This was certainly not a happy story but definitely a riveting one. Thirteen-year-old Pia endures unbelievable hardships including the loss of both parents, surviving the flu herself, being sent to an orphanage, and separation from her only two remaining relatives – four-month-old twin boys. She spends years searching for them not realizing they were taken by a neighbor, Bernice, whose own infant son and husband had both died. Bernice is the ‘orphan collector’. She is unbalanced by her grief and is extremely prejudiced. She embarks on a dark journey impersonating a Red Cross nurse and taking abandoned infants and providing them to couples who have recently lost their own asking for healthy donations to an orphanage which she keeps for herself. In other words, she sells babies. She also puts older ‘undesirable’ immigrant children on trains going to rural areas promising them families will meet them at their destination and give them loving homes on farms. No one meets them and they are abandoned to subsist as best as they can far from home.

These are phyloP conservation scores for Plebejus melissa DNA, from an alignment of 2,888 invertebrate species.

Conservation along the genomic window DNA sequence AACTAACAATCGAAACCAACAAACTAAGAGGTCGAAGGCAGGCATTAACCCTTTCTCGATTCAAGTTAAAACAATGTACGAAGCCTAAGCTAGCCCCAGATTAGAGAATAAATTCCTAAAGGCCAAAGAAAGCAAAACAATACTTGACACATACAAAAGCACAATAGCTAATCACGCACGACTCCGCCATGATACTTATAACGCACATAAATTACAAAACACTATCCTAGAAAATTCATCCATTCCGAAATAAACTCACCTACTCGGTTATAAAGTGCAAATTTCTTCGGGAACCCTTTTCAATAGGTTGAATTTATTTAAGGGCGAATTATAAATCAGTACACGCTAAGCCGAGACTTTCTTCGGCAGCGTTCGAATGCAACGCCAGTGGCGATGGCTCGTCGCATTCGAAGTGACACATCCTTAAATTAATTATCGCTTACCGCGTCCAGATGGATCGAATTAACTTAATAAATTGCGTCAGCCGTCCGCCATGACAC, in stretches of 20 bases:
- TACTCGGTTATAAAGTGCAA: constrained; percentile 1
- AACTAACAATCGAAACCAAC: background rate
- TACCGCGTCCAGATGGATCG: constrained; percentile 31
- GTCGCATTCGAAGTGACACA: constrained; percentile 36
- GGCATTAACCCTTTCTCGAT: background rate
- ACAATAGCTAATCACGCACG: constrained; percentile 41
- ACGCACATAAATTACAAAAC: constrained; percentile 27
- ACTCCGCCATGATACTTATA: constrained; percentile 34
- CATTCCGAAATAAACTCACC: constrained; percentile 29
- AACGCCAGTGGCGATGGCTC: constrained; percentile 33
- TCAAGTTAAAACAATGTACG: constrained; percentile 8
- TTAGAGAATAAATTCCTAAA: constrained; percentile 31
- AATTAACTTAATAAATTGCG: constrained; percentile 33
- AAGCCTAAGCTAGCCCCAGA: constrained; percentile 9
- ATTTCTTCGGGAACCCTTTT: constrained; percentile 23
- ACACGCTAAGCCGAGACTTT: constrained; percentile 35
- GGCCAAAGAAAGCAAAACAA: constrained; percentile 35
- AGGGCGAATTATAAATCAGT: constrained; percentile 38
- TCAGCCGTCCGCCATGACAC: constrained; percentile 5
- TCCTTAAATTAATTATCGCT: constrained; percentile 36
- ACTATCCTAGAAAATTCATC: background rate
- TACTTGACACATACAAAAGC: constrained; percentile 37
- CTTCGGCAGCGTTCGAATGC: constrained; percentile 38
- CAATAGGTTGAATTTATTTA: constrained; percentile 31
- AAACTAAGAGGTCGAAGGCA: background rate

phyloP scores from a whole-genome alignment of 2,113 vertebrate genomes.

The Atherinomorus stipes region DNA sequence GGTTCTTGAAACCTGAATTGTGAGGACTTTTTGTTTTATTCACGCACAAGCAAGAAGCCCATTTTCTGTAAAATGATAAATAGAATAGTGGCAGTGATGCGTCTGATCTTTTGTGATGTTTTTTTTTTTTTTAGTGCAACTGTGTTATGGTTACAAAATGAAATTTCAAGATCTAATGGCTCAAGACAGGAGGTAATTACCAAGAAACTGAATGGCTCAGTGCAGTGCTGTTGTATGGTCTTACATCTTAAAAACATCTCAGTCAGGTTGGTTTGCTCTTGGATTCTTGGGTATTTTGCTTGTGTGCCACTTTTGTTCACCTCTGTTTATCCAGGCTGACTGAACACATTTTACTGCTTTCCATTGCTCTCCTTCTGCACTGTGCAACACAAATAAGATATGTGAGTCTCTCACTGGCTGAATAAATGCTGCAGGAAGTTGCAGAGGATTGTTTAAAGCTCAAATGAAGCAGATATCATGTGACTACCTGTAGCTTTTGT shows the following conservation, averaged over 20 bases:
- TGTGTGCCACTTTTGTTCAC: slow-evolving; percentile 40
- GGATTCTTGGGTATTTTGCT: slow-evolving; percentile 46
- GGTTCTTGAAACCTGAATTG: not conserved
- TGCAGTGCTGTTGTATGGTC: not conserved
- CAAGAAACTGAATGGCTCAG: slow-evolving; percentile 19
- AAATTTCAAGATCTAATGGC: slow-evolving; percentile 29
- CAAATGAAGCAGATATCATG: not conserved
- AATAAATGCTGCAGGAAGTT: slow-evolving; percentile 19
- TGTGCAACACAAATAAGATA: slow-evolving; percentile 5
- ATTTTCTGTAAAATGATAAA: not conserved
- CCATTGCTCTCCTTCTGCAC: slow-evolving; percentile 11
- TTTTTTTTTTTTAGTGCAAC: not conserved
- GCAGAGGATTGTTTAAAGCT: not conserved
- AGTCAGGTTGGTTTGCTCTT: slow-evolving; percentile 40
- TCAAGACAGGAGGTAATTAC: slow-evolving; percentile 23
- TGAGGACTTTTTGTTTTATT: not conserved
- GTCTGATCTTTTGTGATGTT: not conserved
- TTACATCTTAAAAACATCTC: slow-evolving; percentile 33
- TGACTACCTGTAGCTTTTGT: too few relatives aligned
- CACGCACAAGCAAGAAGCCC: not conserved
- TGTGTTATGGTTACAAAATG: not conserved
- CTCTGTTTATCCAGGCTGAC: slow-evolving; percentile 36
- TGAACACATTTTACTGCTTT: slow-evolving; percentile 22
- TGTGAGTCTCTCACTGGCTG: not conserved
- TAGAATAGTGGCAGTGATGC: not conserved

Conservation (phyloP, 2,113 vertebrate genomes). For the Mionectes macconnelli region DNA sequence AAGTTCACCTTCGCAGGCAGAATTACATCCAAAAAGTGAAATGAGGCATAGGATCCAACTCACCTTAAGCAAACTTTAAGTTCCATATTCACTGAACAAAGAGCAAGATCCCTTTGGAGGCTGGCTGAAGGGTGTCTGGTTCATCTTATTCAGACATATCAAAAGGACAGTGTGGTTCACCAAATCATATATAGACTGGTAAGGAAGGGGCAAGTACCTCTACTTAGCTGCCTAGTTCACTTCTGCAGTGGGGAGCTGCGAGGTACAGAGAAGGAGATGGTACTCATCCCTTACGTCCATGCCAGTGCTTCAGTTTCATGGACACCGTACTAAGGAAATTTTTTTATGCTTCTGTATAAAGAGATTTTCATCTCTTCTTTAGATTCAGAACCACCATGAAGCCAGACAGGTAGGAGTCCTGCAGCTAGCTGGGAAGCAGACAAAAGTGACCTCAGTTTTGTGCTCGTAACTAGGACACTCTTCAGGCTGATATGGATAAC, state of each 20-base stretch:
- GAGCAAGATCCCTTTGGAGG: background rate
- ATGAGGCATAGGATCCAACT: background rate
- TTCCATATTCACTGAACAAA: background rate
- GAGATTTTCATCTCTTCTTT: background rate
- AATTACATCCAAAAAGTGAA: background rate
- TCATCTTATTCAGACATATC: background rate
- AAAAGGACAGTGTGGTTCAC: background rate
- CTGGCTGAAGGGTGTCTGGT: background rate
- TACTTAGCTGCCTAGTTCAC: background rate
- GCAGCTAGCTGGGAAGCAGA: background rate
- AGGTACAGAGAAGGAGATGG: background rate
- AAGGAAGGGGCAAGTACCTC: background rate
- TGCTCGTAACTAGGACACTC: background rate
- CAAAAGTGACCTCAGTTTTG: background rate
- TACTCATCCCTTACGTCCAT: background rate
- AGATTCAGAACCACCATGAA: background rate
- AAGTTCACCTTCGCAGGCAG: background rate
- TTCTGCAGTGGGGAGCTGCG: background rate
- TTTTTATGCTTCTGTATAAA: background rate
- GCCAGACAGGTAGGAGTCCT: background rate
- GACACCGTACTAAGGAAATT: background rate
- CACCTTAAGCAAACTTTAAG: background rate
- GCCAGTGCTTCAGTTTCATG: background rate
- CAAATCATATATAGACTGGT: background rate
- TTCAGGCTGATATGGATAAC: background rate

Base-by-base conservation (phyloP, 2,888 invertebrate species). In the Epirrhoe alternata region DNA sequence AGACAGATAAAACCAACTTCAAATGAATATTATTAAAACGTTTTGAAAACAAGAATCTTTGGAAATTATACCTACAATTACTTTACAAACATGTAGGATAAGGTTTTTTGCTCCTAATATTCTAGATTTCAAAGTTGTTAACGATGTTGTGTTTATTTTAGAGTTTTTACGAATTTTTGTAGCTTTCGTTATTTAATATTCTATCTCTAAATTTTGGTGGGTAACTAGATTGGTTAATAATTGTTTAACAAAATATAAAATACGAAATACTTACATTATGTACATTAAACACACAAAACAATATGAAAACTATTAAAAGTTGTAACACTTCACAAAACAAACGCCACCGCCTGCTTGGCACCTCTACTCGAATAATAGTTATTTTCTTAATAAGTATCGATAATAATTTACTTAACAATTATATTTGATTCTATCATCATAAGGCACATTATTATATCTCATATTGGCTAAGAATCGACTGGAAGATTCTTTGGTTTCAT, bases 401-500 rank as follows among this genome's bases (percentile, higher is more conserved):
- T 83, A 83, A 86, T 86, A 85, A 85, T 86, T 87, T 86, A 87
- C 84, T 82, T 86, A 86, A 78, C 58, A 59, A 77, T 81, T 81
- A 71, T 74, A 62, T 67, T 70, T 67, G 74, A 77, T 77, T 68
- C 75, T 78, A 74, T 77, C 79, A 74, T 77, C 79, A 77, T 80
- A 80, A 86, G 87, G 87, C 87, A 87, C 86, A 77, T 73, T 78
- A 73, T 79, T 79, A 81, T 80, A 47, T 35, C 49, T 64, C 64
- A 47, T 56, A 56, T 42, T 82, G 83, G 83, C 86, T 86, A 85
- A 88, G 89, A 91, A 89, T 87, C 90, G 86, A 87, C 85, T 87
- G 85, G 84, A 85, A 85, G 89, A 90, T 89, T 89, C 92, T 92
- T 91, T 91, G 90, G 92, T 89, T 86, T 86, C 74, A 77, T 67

This book was written at the dawn of the Covid 19 pandemic and is not for the faint of heart. There were so many similarities in how the two pandemics, separated by 100 years, were handled by authorities — it was eerie. If you love reading good historical fiction and are curious about the Spanish Flu pandemic, this is an excellent read.

  2. Grace Brown katmom says:

    Jean, great review. I will certainly have to check this one out to read. So similar to my mother’s life during WWII. Her hometown of Heilbronn Germany was bombed by the Allies on Christmas Eve, so many deaths that a mass grave was used for the bodies, and like in The Orphan Collector, there was no record of those buried, and so many orphans left to fend for themselves if not taken in by remaining family or neighbors. 1918, 1930’s or 2019, sadly so much history, “people’s stories” are lost.